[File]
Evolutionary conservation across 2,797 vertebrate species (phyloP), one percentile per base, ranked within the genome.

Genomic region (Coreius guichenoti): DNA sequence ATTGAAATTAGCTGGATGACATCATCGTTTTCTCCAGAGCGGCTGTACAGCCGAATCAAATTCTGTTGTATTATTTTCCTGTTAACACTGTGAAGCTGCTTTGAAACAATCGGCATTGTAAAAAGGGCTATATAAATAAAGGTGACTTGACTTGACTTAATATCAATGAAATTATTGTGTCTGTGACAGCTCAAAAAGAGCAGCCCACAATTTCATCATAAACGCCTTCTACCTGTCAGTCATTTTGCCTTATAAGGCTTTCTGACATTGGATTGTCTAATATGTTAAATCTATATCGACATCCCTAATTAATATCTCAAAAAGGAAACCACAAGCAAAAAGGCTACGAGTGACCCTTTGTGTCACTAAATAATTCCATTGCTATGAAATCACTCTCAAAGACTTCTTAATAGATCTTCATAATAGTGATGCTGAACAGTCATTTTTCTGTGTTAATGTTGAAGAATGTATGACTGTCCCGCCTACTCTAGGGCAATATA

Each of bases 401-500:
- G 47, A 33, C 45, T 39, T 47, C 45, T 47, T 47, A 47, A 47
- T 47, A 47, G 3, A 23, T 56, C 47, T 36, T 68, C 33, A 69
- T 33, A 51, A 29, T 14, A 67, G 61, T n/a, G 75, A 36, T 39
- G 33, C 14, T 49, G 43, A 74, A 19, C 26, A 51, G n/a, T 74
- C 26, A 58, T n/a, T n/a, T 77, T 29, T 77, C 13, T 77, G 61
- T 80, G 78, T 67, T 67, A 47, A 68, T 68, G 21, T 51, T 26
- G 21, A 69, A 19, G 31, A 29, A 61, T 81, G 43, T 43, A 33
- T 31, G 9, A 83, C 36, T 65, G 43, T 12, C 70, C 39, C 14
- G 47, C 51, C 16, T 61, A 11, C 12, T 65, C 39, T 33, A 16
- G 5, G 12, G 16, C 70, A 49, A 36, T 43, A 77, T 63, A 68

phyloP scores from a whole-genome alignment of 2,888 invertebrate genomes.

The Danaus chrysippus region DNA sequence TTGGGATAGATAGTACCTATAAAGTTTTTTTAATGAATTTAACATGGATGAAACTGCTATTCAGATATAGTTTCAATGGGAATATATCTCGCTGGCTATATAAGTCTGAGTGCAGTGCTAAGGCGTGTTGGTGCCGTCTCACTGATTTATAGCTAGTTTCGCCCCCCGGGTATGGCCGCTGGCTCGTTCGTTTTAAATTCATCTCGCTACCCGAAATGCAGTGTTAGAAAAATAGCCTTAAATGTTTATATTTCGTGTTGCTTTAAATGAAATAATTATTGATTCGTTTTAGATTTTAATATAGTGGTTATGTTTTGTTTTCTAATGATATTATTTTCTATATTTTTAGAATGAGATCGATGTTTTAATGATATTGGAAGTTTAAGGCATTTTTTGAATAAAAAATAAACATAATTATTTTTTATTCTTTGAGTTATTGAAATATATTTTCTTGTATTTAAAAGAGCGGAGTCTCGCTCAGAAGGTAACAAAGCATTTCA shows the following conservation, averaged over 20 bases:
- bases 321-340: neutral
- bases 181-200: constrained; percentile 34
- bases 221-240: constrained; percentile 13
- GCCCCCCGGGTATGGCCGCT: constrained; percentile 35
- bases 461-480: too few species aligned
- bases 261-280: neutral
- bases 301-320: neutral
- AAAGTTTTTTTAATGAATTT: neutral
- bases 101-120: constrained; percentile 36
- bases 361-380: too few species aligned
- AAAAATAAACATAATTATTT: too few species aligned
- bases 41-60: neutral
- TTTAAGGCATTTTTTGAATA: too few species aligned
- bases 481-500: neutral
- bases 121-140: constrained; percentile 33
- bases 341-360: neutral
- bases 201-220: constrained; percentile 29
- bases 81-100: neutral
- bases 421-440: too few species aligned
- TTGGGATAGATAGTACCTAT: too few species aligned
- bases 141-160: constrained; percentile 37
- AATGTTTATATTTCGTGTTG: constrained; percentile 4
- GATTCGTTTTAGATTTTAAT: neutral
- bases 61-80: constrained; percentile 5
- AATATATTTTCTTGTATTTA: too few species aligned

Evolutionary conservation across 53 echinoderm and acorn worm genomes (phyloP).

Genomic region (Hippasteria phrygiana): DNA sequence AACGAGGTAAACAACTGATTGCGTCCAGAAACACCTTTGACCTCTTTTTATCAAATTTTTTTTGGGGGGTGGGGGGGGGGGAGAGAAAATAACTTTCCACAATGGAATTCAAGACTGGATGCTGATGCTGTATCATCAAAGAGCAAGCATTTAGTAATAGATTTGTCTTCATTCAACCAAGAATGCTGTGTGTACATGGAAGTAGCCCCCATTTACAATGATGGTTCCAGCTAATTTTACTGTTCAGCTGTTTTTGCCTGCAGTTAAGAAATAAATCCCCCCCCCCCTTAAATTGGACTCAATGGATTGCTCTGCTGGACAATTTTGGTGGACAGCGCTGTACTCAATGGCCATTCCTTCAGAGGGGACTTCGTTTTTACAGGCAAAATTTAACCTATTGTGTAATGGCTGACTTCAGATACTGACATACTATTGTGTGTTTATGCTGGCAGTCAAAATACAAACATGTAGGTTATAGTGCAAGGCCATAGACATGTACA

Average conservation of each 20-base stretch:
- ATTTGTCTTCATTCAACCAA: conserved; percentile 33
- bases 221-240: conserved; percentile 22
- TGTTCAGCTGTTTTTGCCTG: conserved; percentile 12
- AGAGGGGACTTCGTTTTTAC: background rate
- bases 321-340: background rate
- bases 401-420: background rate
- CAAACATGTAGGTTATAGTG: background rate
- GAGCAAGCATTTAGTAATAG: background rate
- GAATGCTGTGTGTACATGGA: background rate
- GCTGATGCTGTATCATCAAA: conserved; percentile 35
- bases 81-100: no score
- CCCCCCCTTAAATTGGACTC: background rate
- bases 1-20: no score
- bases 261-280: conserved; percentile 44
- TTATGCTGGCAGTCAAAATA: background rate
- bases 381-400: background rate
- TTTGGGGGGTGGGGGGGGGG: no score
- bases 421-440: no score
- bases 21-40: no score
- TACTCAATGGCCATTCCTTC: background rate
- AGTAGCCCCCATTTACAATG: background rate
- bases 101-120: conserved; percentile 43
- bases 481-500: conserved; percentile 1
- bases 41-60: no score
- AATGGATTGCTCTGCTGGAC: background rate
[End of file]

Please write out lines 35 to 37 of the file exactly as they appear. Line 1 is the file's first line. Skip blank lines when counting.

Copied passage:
- TTGGGATAGATAGTACCTAT: too few species aligned
- bases 141-160: constrained; percentile 37
- AATGTTTATATTTCGTGTTG: constrained; percentile 4